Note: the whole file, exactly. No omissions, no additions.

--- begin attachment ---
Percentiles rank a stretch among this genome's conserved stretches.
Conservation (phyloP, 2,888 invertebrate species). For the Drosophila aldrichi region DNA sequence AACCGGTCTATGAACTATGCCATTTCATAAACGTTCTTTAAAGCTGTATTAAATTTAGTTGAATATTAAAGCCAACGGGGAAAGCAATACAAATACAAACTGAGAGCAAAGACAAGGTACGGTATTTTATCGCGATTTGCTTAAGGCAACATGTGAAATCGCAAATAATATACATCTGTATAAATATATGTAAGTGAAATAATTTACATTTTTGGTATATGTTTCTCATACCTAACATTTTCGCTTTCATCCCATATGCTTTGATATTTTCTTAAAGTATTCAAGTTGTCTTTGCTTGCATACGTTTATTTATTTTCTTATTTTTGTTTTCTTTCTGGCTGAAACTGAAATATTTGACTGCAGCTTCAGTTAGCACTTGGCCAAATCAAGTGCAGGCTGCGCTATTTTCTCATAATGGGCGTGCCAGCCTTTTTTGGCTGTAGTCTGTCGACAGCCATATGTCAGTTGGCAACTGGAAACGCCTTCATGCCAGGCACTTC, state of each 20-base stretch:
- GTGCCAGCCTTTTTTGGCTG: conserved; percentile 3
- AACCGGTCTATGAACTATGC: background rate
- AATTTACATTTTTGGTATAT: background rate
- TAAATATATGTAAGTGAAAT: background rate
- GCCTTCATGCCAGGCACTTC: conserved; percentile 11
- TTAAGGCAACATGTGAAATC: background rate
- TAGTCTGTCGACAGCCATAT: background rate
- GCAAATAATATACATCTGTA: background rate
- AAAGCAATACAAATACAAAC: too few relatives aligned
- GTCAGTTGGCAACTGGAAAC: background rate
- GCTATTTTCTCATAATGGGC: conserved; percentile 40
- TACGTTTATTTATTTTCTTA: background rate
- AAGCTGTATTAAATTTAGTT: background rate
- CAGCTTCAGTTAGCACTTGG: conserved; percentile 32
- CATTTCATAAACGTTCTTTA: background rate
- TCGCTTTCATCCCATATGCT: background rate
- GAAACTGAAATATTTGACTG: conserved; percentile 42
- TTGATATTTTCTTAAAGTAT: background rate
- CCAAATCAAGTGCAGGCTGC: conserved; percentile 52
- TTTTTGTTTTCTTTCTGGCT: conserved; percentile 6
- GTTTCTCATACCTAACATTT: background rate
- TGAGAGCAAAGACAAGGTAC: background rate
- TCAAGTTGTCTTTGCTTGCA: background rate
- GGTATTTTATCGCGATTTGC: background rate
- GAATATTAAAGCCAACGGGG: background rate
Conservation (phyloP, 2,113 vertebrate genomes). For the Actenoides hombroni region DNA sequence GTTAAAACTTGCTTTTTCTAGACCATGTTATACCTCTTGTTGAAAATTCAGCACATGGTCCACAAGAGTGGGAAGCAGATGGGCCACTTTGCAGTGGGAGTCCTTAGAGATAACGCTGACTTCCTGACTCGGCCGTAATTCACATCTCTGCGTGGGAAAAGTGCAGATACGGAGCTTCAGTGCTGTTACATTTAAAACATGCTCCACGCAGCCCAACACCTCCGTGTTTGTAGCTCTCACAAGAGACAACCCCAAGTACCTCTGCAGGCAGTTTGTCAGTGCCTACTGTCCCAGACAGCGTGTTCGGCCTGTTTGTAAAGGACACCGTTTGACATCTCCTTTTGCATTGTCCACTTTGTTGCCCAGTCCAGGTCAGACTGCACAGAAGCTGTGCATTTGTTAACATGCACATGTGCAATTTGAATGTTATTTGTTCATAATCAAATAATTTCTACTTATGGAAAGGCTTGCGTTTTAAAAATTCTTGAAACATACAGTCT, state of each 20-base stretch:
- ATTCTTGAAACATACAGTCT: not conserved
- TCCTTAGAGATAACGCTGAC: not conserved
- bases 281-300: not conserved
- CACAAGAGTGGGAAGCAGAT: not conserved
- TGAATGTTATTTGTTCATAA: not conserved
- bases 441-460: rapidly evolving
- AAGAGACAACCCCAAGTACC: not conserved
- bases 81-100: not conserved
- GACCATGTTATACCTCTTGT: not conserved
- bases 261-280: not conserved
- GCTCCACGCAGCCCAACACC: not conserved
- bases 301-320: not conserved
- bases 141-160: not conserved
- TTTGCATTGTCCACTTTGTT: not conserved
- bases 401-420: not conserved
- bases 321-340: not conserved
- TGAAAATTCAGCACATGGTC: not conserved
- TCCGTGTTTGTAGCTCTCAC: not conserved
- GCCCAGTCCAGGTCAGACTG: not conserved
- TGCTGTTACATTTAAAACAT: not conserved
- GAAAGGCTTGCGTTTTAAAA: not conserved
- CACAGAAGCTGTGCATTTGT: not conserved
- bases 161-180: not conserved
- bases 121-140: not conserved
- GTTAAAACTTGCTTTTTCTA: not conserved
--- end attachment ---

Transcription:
Percentiles rank a stretch among this genome's conserved stretches.
Conservation (phyloP, 2,888 invertebrate species). For the Drosophila aldrichi region DNA sequence AACCGGTCTATGAACTATGCCATTTCATAAACGTTCTTTAAAGCTGTATTAAATTTAGTTGAATATTAAAGCCAACGGGGAAAGCAATACAAATACAAACTGAGAGCAAAGACAAGGTACGGTATTTTATCGCGATTTGCTTAAGGCAACATGTGAAATCGCAAATAATATACATCTGTATAAATATATGTAAGTGAAATAATTTACATTTTTGGTATATGTTTCTCATACCTAACATTTTCGCTTTCATCCCATATGCTTTGATATTTTCTTAAAGTATTCAAGTTGTCTTTGCTTGCATACGTTTATTTATTTTCTTATTTTTGTTTTCTTTCTGGCTGAAACTGAAATATTTGACTGCAGCTTCAGTTAGCACTTGGCCAAATCAAGTGCAGGCTGCGCTATTTTCTCATAATGGGCGTGCCAGCCTTTTTTGGCTGTAGTCTGTCGACAGCCATATGTCAGTTGGCAACTGGAAACGCCTTCATGCCAGGCACTTC, state of each 20-base stretch:
- GTGCCAGCCTTTTTTGGCTG: conserved; percentile 3
- AACCGGTCTATGAACTATGC: background rate
- AATTTACATTTTTGGTATAT: background rate
- TAAATATATGTAAGTGAAAT: background rate
- GCCTTCATGCCAGGCACTTC: conserved; percentile 11
- TTAAGGCAACATGTGAAATC: background rate
- TAGTCTGTCGACAGCCATAT: background rate
- GCAAATAATATACATCTGTA: background rate
- AAAGCAATACAAATACAAAC: too few relatives aligned
- GTCAGTTGGCAACTGGAAAC: background rate
- GCTATTTTCTCATAATGGGC: conserved; percentile 40
- TACGTTTATTTATTTTCTTA: background rate
- AAGCTGTATTAAATTTAGTT: background rate
- CAGCTTCAGTTAGCACTTGG: conserved; percentile 32
- CATTTCATAAACGTTCTTTA: background rate
- TCGCTTTCATCCCATATGCT: background rate
- GAAACTGAAATATTTGACTG: conserved; percentile 42
- TTGATATTTTCTTAAAGTAT: background rate
- CCAAATCAAGTGCAGGCTGC: conserved; percentile 52
- TTTTTGTTTTCTTTCTGGCT: conserved; percentile 6
- GTTTCTCATACCTAACATTT: background rate
- TGAGAGCAAAGACAAGGTAC: background rate
- TCAAGTTGTCTTTGCTTGCA: background rate
- GGTATTTTATCGCGATTTGC: background rate
- GAATATTAAAGCCAACGGGG: background rate
Conservation (phyloP, 2,113 vertebrate genomes). For the Actenoides hombroni region DNA sequence GTTAAAACTTGCTTTTTCTAGACCATGTTATACCTCTTGTTGAAAATTCAGCACATGGTCCACAAGAGTGGGAAGCAGATGGGCCACTTTGCAGTGGGAGTCCTTAGAGATAACGCTGACTTCCTGACTCGGCCGTAATTCACATCTCTGCGTGGGAAAAGTGCAGATACGGAGCTTCAGTGCTGTTACATTTAAAACATGCTCCACGCAGCCCAACACCTCCGTGTTTGTAGCTCTCACAAGAGACAACCCCAAGTACCTCTGCAGGCAGTTTGTCAGTGCCTACTGTCCCAGACAGCGTGTTCGGCCTGTTTGTAAAGGACACCGTTTGACATCTCCTTTTGCATTGTCCACTTTGTTGCCCAGTCCAGGTCAGACTGCACAGAAGCTGTGCATTTGTTAACATGCACATGTGCAATTTGAATGTTATTTGTTCATAATCAAATAATTTCTACTTATGGAAAGGCTTGCGTTTTAAAAATTCTTGAAACATACAGTCT, state of each 20-base stretch:
- ATTCTTGAAACATACAGTCT: not conserved
- TCCTTAGAGATAACGCTGAC: not conserved
- bases 281-300: not conserved
- CACAAGAGTGGGAAGCAGAT: not conserved
- TGAATGTTATTTGTTCATAA: not conserved
- bases 441-460: rapidly evolving
- AAGAGACAACCCCAAGTACC: not conserved
- bases 81-100: not conserved
- GACCATGTTATACCTCTTGT: not conserved
- bases 261-280: not conserved
- GCTCCACGCAGCCCAACACC: not conserved
- bases 301-320: not conserved
- bases 141-160: not conserved
- TTTGCATTGTCCACTTTGTT: not conserved
- bases 401-420: not conserved
- bases 321-340: not conserved
- TGAAAATTCAGCACATGGTC: not conserved
- TCCGTGTTTGTAGCTCTCAC: not conserved
- GCCCAGTCCAGGTCAGACTG: not conserved
- TGCTGTTACATTTAAAACAT: not conserved
- GAAAGGCTTGCGTTTTAAAA: not conserved
- CACAGAAGCTGTGCATTTGT: not conserved
- bases 161-180: not conserved
- bases 121-140: not conserved
- GTTAAAACTTGCTTTTTCTA: not conserved